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5 Simple Tricks To Improve Team Skills

5 Simple Tricks To Improve Teamwork Skills

We all appreciate the importance of teamwork in the workplace and the value of good communication. But sometimes in the chaos of life we can end up missing a trick or two when it comes to identifying, articulating and improving our personal teamworking skills.

Listed here are 5 simple tricks to help make yourself a more effective player in any workplace team.

Discover your own strengths

Great teamwork begins with understanding what you bring to the party. When we play to our strengths, it boosts our engagement, productivity and personal wellbeing. An individual Belbin Report will pinpoint those strengths. Perhaps you’re detail-focused and good at close work? Or perhaps you’re good at meeting new people and making connections? Pushing for deadlines? We call them your Team Role preferences – the contributions you most naturally make to a team. Your Report will give detailed feedback on your particular combination of Team Roles, so that you can get to grips with the interplay of your behaviours at work.

Find out what others think

When we are part of a team, it makes sense to ask others about our skills too. They may value us for skills we don’t rate ourselves for. We may have a particular idea of how we want to come across or what kinds of work we want to do, but that might not square with what goes on day-to-day in the work environment. Perhaps you have hidden talents that others see and value you for? Improvement comes from learning, and we learn by asking for feedback from others. As part of the Belbin process, you’ll be able to ask up to six colleagues (or managers, or those who work for you) to complete Observer Assessments. These are simple questionnaires which give broader context to your behaviours and help you understand how effectively your strengths are coming across to others. We’ll offer more advice on what to do if your teamwork skills are slightly different to what you thought, and how to make sure you’re heading in the right direction.

Learn to appreciate all contributions

When we get used to working in a particular way, we may fall into the trap of neglecting or even rejecting other approaches and ways of doing things. If you’re someone who likes systems and routines, it can be uncomfortable to acknowledge the value of a change agent who wants to share ideas. As someone who likes to take a broad view, it can be difficult to discern when a situation requires a subject expert. When you learn about the Team Roles in your team (Belbin Reports are a great place to start), you’ll gain a newfound respect for the contributions others are making and why the difference of approach (we call it behavioural diversity) is so important to get teams working effectively.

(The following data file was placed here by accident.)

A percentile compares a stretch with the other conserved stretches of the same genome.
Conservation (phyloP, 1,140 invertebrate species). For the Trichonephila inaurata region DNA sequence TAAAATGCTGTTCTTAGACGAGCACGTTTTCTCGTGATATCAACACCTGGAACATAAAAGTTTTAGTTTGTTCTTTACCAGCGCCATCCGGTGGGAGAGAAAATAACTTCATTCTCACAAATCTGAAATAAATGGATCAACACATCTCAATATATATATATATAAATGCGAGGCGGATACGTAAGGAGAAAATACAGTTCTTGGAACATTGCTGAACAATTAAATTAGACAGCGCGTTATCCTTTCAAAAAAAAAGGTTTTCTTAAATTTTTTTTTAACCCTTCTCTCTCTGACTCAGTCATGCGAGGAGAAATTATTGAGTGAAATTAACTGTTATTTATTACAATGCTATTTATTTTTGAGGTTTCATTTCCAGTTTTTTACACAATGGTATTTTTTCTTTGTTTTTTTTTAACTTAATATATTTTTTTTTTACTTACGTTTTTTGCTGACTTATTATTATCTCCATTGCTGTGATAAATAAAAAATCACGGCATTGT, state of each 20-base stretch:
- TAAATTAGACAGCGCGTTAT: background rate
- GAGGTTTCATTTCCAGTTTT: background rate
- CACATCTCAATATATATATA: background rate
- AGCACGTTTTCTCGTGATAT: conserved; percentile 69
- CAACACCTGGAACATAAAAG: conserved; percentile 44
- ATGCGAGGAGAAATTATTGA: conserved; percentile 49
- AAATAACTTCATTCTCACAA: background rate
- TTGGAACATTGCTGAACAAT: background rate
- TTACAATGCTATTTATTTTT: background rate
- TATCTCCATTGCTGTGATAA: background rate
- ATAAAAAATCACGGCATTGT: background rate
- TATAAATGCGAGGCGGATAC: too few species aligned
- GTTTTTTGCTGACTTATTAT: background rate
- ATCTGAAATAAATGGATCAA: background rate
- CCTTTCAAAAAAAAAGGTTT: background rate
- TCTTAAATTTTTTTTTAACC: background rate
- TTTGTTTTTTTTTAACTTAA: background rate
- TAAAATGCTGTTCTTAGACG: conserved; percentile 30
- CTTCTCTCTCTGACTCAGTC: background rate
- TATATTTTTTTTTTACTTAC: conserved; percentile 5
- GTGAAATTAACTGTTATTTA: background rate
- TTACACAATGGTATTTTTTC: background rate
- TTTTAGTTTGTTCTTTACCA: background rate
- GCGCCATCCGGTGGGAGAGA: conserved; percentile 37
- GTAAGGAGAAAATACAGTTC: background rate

Clarify roles and responsibilities

A good team has a shared objective. And that objective comes with a body of work. Once you understand who is best suited to which kinds of tasks, it becomes easier to know where to look for help. For a team leader, it becomes easier to delegate work according to strengths, which means greater engagement. Our job descriptions might feel fixed and formal. But understanding our Belbin Team Roles (and the associated working styles) can help to classify work more informally, with reference to the behaviours required. Move beyond job title alone. For example, a document is ready for review. Does it need to be analysed for viability (the purview of the Monitor Evaluator) or is it past that point and ready for proofing (in which case, it would require a Completer Finisher touch)? Since we all have a number of Team Role strengths, it could be that the work is assigned to the same individual in both cases, but with direction as to which approach is required at the time. Framing tasks and roles with people’s natural preferences in mind can prevent unnecessary work and frustration.

Talk about what’s going wrong and celebrate your successes

An effective team can problem solve even when things go wrong and marking the occasion when things go right. Even when we understand our strengths and are working on cultivating what we do best, problems occur. There are misunderstandings, territorial clashes over work, arguments over which approach to take. When we understand one another’s perspective, we can begin to depersonalise and remove unwarranted malice from conflict. We can deploy strong arbiters or those with a broader view to help point things in a new direction. It’s equally important to celebrate success. This isn't just a case of giving ourselves a pat on the back, it's about acknowledging the practices that enabled the win and embedding the notion of thoughtful, conscious teamwork in company culture.

Next steps

Call us on 1300 731 381 or email us at


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